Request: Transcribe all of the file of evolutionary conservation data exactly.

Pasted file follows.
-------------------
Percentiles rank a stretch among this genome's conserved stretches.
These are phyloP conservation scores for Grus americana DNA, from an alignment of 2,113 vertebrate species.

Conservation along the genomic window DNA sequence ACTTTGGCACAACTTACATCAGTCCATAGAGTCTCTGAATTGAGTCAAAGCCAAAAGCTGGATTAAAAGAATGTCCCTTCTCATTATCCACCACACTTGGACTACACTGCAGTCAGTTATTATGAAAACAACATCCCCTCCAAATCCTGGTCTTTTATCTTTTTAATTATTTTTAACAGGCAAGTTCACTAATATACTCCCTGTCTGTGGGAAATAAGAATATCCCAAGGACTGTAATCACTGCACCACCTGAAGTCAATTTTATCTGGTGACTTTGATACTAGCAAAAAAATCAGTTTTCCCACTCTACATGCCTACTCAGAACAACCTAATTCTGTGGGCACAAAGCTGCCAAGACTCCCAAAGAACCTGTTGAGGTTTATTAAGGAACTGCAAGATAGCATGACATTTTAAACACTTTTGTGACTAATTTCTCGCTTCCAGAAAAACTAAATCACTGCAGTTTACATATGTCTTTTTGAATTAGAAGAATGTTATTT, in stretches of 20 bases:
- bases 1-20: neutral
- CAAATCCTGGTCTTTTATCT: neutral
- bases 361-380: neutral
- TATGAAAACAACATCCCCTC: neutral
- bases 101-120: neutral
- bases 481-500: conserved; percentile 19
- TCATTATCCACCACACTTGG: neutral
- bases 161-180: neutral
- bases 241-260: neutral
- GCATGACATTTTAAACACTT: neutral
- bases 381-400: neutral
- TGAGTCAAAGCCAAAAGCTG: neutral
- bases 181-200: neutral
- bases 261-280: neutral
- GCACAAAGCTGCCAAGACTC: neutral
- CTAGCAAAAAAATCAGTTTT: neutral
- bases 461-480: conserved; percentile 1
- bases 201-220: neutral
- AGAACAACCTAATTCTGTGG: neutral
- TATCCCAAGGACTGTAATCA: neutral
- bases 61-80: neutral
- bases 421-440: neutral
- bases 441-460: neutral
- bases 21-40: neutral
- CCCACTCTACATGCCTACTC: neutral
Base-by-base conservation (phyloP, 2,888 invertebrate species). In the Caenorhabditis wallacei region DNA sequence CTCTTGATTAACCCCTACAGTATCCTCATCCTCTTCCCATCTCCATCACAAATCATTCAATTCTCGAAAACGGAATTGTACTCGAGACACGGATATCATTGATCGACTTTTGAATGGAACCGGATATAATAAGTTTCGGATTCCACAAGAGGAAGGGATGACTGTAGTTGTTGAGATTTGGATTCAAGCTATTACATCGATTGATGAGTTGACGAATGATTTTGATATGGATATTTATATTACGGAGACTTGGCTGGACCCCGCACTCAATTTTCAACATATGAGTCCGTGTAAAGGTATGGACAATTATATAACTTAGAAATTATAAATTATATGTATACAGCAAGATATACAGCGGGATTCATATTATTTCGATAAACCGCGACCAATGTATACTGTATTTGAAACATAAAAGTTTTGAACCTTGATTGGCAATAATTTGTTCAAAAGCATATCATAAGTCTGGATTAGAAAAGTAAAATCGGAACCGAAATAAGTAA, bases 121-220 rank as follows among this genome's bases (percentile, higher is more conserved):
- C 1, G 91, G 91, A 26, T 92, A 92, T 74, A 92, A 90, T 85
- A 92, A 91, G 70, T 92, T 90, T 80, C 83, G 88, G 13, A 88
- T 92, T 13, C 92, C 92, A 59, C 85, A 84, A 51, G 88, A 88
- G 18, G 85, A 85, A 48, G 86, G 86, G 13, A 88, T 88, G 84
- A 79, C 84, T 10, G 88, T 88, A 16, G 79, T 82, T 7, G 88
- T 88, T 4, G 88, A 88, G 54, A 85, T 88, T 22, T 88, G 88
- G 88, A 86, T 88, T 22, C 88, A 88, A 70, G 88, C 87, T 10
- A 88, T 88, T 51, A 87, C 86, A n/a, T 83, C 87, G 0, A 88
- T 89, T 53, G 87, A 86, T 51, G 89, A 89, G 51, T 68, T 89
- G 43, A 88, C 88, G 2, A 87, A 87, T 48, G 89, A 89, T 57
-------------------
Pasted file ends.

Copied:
Percentiles rank a stretch among this genome's conserved stretches.
These are phyloP conservation scores for Grus americana DNA, from an alignment of 2,113 vertebrate species.

Conservation along the genomic window DNA sequence ACTTTGGCACAACTTACATCAGTCCATAGAGTCTCTGAATTGAGTCAAAGCCAAAAGCTGGATTAAAAGAATGTCCCTTCTCATTATCCACCACACTTGGACTACACTGCAGTCAGTTATTATGAAAACAACATCCCCTCCAAATCCTGGTCTTTTATCTTTTTAATTATTTTTAACAGGCAAGTTCACTAATATACTCCCTGTCTGTGGGAAATAAGAATATCCCAAGGACTGTAATCACTGCACCACCTGAAGTCAATTTTATCTGGTGACTTTGATACTAGCAAAAAAATCAGTTTTCCCACTCTACATGCCTACTCAGAACAACCTAATTCTGTGGGCACAAAGCTGCCAAGACTCCCAAAGAACCTGTTGAGGTTTATTAAGGAACTGCAAGATAGCATGACATTTTAAACACTTTTGTGACTAATTTCTCGCTTCCAGAAAAACTAAATCACTGCAGTTTACATATGTCTTTTTGAATTAGAAGAATGTTATTT, in stretches of 20 bases:
- bases 1-20: neutral
- CAAATCCTGGTCTTTTATCT: neutral
- bases 361-380: neutral
- TATGAAAACAACATCCCCTC: neutral
- bases 101-120: neutral
- bases 481-500: conserved; percentile 19
- TCATTATCCACCACACTTGG: neutral
- bases 161-180: neutral
- bases 241-260: neutral
- GCATGACATTTTAAACACTT: neutral
- bases 381-400: neutral
- TGAGTCAAAGCCAAAAGCTG: neutral
- bases 181-200: neutral
- bases 261-280: neutral
- GCACAAAGCTGCCAAGACTC: neutral
- CTAGCAAAAAAATCAGTTTT: neutral
- bases 461-480: conserved; percentile 1
- bases 201-220: neutral
- AGAACAACCTAATTCTGTGG: neutral
- TATCCCAAGGACTGTAATCA: neutral
- bases 61-80: neutral
- bases 421-440: neutral
- bases 441-460: neutral
- bases 21-40: neutral
- CCCACTCTACATGCCTACTC: neutral
Base-by-base conservation (phyloP, 2,888 invertebrate species). In the Caenorhabditis wallacei region DNA sequence CTCTTGATTAACCCCTACAGTATCCTCATCCTCTTCCCATCTCCATCACAAATCATTCAATTCTCGAAAACGGAATTGTACTCGAGACACGGATATCATTGATCGACTTTTGAATGGAACCGGATATAATAAGTTTCGGATTCCACAAGAGGAAGGGATGACTGTAGTTGTTGAGATTTGGATTCAAGCTATTACATCGATTGATGAGTTGACGAATGATTTTGATATGGATATTTATATTACGGAGACTTGGCTGGACCCCGCACTCAATTTTCAACATATGAGTCCGTGTAAAGGTATGGACAATTATATAACTTAGAAATTATAAATTATATGTATACAGCAAGATATACAGCGGGATTCATATTATTTCGATAAACCGCGACCAATGTATACTGTATTTGAAACATAAAAGTTTTGAACCTTGATTGGCAATAATTTGTTCAAAAGCATATCATAAGTCTGGATTAGAAAAGTAAAATCGGAACCGAAATAAGTAA, bases 121-220 rank as follows among this genome's bases (percentile, higher is more conserved):
- C 1, G 91, G 91, A 26, T 92, A 92, T 74, A 92, A 90, T 85
- A 92, A 91, G 70, T 92, T 90, T 80, C 83, G 88, G 13, A 88
- T 92, T 13, C 92, C 92, A 59, C 85, A 84, A 51, G 88, A 88
- G 18, G 85, A 85, A 48, G 86, G 86, G 13, A 88, T 88, G 84
- A 79, C 84, T 10, G 88, T 88, A 16, G 79, T 82, T 7, G 88
- T 88, T 4, G 88, A 88, G 54, A 85, T 88, T 22, T 88, G 88
- G 88, A 86, T 88, T 22, C 88, A 88, A 70, G 88, C 87, T 10
- A 88, T 88, T 51, A 87, C 86, A n/a, T 83, C 87, G 0, A 88
- T 89, T 53, G 87, A 86, T 51, G 89, A 89, G 51, T 68, T 89
- G 43, A 88, C 88, G 2, A 87, A 87, T 48, G 89, A 89, T 57